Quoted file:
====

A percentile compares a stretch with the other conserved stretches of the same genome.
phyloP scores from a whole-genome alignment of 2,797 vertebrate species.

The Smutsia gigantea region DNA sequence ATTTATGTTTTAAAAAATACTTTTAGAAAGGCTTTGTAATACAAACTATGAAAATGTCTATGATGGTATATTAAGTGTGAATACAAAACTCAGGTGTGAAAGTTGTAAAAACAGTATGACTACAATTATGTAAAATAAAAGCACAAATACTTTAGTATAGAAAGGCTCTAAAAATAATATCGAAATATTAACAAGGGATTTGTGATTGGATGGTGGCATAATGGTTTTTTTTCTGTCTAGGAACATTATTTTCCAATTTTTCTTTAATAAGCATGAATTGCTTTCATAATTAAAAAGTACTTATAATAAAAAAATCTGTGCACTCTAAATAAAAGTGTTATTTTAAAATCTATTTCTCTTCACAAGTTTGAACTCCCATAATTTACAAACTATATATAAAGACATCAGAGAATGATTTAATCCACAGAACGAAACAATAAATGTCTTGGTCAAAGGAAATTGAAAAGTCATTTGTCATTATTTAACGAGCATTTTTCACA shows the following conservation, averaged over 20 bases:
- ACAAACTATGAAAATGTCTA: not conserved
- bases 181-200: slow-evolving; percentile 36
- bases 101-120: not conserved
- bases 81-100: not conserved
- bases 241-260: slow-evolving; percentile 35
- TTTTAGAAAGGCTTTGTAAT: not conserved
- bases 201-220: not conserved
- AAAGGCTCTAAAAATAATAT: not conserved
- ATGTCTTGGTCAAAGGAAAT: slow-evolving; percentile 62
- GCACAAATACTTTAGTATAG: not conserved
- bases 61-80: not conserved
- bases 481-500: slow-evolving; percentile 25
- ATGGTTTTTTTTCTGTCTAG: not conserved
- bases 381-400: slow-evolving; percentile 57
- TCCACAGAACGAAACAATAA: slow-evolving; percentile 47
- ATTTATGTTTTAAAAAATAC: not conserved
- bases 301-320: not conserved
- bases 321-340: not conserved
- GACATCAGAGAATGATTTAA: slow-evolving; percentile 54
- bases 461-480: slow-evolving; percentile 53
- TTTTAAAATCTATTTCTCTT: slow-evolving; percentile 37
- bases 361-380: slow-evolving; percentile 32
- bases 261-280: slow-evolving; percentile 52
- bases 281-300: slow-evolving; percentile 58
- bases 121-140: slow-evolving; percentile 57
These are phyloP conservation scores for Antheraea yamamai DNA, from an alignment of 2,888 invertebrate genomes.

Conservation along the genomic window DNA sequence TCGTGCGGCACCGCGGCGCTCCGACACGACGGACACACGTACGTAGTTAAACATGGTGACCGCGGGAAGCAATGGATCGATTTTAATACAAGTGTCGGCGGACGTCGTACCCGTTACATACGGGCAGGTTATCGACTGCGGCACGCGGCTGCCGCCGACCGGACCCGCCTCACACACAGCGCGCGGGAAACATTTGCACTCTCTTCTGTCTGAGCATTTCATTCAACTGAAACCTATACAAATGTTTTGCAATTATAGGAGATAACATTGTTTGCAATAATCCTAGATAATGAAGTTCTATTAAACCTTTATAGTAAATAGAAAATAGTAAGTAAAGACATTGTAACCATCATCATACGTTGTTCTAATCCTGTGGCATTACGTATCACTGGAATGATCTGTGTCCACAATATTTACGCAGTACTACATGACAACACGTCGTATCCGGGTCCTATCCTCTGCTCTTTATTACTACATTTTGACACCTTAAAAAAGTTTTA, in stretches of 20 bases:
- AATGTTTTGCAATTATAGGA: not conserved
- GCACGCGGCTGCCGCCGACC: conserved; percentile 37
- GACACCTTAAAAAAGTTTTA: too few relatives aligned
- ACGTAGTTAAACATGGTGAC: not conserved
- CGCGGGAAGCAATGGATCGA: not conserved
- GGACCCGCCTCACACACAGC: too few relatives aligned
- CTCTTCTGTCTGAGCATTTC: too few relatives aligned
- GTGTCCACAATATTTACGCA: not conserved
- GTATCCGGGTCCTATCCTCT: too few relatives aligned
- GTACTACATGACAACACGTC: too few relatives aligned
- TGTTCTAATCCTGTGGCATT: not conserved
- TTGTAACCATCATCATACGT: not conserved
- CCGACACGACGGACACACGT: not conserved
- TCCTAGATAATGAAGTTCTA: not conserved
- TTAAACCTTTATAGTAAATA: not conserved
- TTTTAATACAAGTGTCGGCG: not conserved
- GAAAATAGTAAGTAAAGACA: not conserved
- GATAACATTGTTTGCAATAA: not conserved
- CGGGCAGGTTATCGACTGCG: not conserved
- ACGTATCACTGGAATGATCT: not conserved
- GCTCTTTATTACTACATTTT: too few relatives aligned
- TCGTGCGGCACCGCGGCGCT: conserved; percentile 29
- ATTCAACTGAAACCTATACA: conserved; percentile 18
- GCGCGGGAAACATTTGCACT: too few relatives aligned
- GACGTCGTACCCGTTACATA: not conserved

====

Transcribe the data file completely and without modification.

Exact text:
A percentile compares a stretch with the other conserved stretches of the same genome.
phyloP scores from a whole-genome alignment of 2,797 vertebrate species.

The Smutsia gigantea region DNA sequence ATTTATGTTTTAAAAAATACTTTTAGAAAGGCTTTGTAATACAAACTATGAAAATGTCTATGATGGTATATTAAGTGTGAATACAAAACTCAGGTGTGAAAGTTGTAAAAACAGTATGACTACAATTATGTAAAATAAAAGCACAAATACTTTAGTATAGAAAGGCTCTAAAAATAATATCGAAATATTAACAAGGGATTTGTGATTGGATGGTGGCATAATGGTTTTTTTTCTGTCTAGGAACATTATTTTCCAATTTTTCTTTAATAAGCATGAATTGCTTTCATAATTAAAAAGTACTTATAATAAAAAAATCTGTGCACTCTAAATAAAAGTGTTATTTTAAAATCTATTTCTCTTCACAAGTTTGAACTCCCATAATTTACAAACTATATATAAAGACATCAGAGAATGATTTAATCCACAGAACGAAACAATAAATGTCTTGGTCAAAGGAAATTGAAAAGTCATTTGTCATTATTTAACGAGCATTTTTCACA shows the following conservation, averaged over 20 bases:
- ACAAACTATGAAAATGTCTA: not conserved
- bases 181-200: slow-evolving; percentile 36
- bases 101-120: not conserved
- bases 81-100: not conserved
- bases 241-260: slow-evolving; percentile 35
- TTTTAGAAAGGCTTTGTAAT: not conserved
- bases 201-220: not conserved
- AAAGGCTCTAAAAATAATAT: not conserved
- ATGTCTTGGTCAAAGGAAAT: slow-evolving; percentile 62
- GCACAAATACTTTAGTATAG: not conserved
- bases 61-80: not conserved
- bases 481-500: slow-evolving; percentile 25
- ATGGTTTTTTTTCTGTCTAG: not conserved
- bases 381-400: slow-evolving; percentile 57
- TCCACAGAACGAAACAATAA: slow-evolving; percentile 47
- ATTTATGTTTTAAAAAATAC: not conserved
- bases 301-320: not conserved
- bases 321-340: not conserved
- GACATCAGAGAATGATTTAA: slow-evolving; percentile 54
- bases 461-480: slow-evolving; percentile 53
- TTTTAAAATCTATTTCTCTT: slow-evolving; percentile 37
- bases 361-380: slow-evolving; percentile 32
- bases 261-280: slow-evolving; percentile 52
- bases 281-300: slow-evolving; percentile 58
- bases 121-140: slow-evolving; percentile 57
These are phyloP conservation scores for Antheraea yamamai DNA, from an alignment of 2,888 invertebrate genomes.

Conservation along the genomic window DNA sequence TCGTGCGGCACCGCGGCGCTCCGACACGACGGACACACGTACGTAGTTAAACATGGTGACCGCGGGAAGCAATGGATCGATTTTAATACAAGTGTCGGCGGACGTCGTACCCGTTACATACGGGCAGGTTATCGACTGCGGCACGCGGCTGCCGCCGACCGGACCCGCCTCACACACAGCGCGCGGGAAACATTTGCACTCTCTTCTGTCTGAGCATTTCATTCAACTGAAACCTATACAAATGTTTTGCAATTATAGGAGATAACATTGTTTGCAATAATCCTAGATAATGAAGTTCTATTAAACCTTTATAGTAAATAGAAAATAGTAAGTAAAGACATTGTAACCATCATCATACGTTGTTCTAATCCTGTGGCATTACGTATCACTGGAATGATCTGTGTCCACAATATTTACGCAGTACTACATGACAACACGTCGTATCCGGGTCCTATCCTCTGCTCTTTATTACTACATTTTGACACCTTAAAAAAGTTTTA, in stretches of 20 bases:
- AATGTTTTGCAATTATAGGA: not conserved
- GCACGCGGCTGCCGCCGACC: conserved; percentile 37
- GACACCTTAAAAAAGTTTTA: too few relatives aligned
- ACGTAGTTAAACATGGTGAC: not conserved
- CGCGGGAAGCAATGGATCGA: not conserved
- GGACCCGCCTCACACACAGC: too few relatives aligned
- CTCTTCTGTCTGAGCATTTC: too few relatives aligned
- GTGTCCACAATATTTACGCA: not conserved
- GTATCCGGGTCCTATCCTCT: too few relatives aligned
- GTACTACATGACAACACGTC: too few relatives aligned
- TGTTCTAATCCTGTGGCATT: not conserved
- TTGTAACCATCATCATACGT: not conserved
- CCGACACGACGGACACACGT: not conserved
- TCCTAGATAATGAAGTTCTA: not conserved
- TTAAACCTTTATAGTAAATA: not conserved
- TTTTAATACAAGTGTCGGCG: not conserved
- GAAAATAGTAAGTAAAGACA: not conserved
- GATAACATTGTTTGCAATAA: not conserved
- CGGGCAGGTTATCGACTGCG: not conserved
- ACGTATCACTGGAATGATCT: not conserved
- GCTCTTTATTACTACATTTT: too few relatives aligned
- TCGTGCGGCACCGCGGCGCT: conserved; percentile 29
- ATTCAACTGAAACCTATACA: conserved; percentile 18
- GCGCGGGAAACATTTGCACT: too few relatives aligned
- GACGTCGTACCCGTTACATA: not conserved